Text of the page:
The Cinematic Constitution of the United States of America
We the Film Channel of CraveOnline, in order to provide you a more perfect 4th of July weekend, establish our opinions, insure your domestic distractions, do provide for the common reader, and promote the general filmgoer by securing the blessings from our editor, to ordain and establish this Cinematic Constitution of the United States of America.
Huh? Let's be like a modern movie audience and skip the introduction and go right to the sequel: the constitutional amendments. There are 27 of them. A few of them are brandied about constantly. Some we had to brush up on for purposes of this article. So what is the Cinematic Constitution of the United States of America? Well, we looked at all 27 amendments to the US constitution and came up with a list of 27 films that represented each amendment well. Were there rules? Simple ones: the film had to be set in America, past, present or future. And at least one major scene or plot point could directly be attributed to rights insured by an amendment.
Some of these were easy. Some were hard to choose just one. Some exposed the current division between political parties. But a few were also just really difficult (you try to come up with a movie that best represents going to work in January as opposed to March). And while certainly some of these films would make their way onto a list of our favorites, this exercise also exposed a gaping crater of particular stories in American film (we have only one film about the American woman's fight for the right to vote?) or a glaring omission to the types of films that Hollywood makes (only films pertaining to "women's issues" or "black voices" had representative directors from their gender or race).
But, hold on, hold on fellow Freedom Lover. America is a work in progress. It's rare, but the fact that the original Bill of Rights from the American Constitution can have added amendments is a very powerful tool. That's something worth celebrating. To us, that's the most impressive feat of American history: continued progression (and admissions to wrongs). It might take a while (there was an amendment that took 202 years to pass!), but Americans must believe in their ability to adapt.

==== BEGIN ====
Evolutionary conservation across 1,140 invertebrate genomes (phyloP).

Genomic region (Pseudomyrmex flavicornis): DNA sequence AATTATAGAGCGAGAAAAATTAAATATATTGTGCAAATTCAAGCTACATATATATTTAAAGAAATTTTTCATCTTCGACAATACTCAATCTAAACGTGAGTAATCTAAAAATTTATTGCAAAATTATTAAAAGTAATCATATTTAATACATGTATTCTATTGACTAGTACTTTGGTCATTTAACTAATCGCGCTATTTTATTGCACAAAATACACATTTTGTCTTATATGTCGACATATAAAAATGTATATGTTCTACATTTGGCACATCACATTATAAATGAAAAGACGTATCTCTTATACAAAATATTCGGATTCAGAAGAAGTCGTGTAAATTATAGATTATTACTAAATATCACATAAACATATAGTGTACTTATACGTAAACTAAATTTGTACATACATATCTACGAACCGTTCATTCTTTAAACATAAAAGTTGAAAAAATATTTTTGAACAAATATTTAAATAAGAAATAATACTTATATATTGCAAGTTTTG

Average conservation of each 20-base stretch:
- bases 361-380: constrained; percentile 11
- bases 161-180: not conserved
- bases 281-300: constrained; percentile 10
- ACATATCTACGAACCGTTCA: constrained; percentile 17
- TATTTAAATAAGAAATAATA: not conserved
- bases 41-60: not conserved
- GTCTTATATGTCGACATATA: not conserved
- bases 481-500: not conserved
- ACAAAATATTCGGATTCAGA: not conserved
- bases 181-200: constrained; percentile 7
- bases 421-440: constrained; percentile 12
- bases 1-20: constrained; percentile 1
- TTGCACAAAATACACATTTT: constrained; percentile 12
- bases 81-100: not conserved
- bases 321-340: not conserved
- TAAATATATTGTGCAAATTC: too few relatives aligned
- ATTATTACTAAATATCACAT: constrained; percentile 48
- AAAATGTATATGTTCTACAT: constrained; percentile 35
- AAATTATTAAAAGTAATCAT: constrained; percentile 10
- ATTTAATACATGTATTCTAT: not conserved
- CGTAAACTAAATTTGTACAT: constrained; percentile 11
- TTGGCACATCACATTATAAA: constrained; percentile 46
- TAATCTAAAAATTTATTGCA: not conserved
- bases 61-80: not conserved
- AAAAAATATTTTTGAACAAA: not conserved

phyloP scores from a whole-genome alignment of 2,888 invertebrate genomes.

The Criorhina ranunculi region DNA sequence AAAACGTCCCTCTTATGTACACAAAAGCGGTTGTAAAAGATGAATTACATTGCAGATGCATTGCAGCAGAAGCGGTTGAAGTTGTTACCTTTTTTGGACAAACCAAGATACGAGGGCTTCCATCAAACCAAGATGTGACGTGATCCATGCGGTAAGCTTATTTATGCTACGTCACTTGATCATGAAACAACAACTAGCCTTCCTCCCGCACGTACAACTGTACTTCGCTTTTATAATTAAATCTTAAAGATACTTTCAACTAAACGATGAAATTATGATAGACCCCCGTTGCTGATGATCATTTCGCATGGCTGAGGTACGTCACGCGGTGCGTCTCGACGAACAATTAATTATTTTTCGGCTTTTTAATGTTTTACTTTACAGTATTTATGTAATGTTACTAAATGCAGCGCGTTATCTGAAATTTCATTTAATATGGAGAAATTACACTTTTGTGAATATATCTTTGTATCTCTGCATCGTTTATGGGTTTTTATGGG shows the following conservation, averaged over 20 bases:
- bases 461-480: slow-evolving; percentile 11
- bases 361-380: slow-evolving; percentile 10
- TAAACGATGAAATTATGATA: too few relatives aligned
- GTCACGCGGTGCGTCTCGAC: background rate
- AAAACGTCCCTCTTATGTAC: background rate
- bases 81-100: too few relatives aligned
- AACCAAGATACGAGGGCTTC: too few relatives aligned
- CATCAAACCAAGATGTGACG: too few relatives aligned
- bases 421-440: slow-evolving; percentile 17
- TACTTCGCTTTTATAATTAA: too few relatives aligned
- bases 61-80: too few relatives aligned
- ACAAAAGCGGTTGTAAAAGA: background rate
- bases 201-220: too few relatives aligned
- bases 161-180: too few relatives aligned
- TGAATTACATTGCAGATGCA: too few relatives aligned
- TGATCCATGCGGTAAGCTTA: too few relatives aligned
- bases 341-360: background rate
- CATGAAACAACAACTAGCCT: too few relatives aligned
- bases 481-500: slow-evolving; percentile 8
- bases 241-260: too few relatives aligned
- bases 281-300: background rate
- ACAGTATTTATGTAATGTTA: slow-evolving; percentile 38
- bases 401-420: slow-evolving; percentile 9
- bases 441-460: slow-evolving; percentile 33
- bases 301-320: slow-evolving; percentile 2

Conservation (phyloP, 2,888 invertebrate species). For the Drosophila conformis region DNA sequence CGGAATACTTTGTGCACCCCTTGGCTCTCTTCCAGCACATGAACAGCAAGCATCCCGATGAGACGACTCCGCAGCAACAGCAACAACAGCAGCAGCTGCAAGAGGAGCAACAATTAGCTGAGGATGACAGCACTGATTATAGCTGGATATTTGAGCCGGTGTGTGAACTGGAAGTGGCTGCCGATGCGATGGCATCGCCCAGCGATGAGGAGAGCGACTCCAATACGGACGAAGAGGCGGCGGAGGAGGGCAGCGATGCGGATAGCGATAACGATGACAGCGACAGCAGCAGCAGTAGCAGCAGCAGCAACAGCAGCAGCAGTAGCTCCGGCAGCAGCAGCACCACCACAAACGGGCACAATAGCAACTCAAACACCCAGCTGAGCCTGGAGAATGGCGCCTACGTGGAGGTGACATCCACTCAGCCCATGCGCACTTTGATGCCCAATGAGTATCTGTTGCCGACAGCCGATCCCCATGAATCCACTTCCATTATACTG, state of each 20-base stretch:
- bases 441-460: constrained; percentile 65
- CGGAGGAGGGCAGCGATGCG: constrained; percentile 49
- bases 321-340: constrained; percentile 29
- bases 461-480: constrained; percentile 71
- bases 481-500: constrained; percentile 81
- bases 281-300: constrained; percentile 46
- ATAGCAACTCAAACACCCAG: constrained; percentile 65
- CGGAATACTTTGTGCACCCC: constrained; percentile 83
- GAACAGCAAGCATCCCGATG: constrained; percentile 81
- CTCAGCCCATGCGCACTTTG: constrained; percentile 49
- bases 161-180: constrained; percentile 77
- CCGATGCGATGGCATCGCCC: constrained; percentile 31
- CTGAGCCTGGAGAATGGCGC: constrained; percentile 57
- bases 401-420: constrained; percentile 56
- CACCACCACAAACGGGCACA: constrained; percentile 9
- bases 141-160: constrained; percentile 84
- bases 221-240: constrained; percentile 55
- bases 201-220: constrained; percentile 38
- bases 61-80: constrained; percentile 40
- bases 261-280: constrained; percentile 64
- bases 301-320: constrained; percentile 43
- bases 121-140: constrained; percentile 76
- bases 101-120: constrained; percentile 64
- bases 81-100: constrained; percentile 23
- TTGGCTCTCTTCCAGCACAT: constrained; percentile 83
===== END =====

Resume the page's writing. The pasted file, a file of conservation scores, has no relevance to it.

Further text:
Okay, we'll dismount from our high horse and unroll our scroll of American films that best represent each amendment. Firstly, we'd like to mention that we were a little surprised about how well the 21st century was represented for these older amendments. Perhaps some are so common that they don't have to call attention to being about anything big, they're just an instrument for aiding the story. Some are very much in the forefront and about big issues. Some ridicule, some blindly trumpet greatness, but not many are hugely patriotic because many of the amendments are admissions of incorrect governance. Somehow Forrest Gump didn't show up. But John Carpenter did. Oh yes, it's that sort of list.
So please, peruse our constitution. As always, this is a public forum and as your rights are insured, we're open to comments. The floor is yours.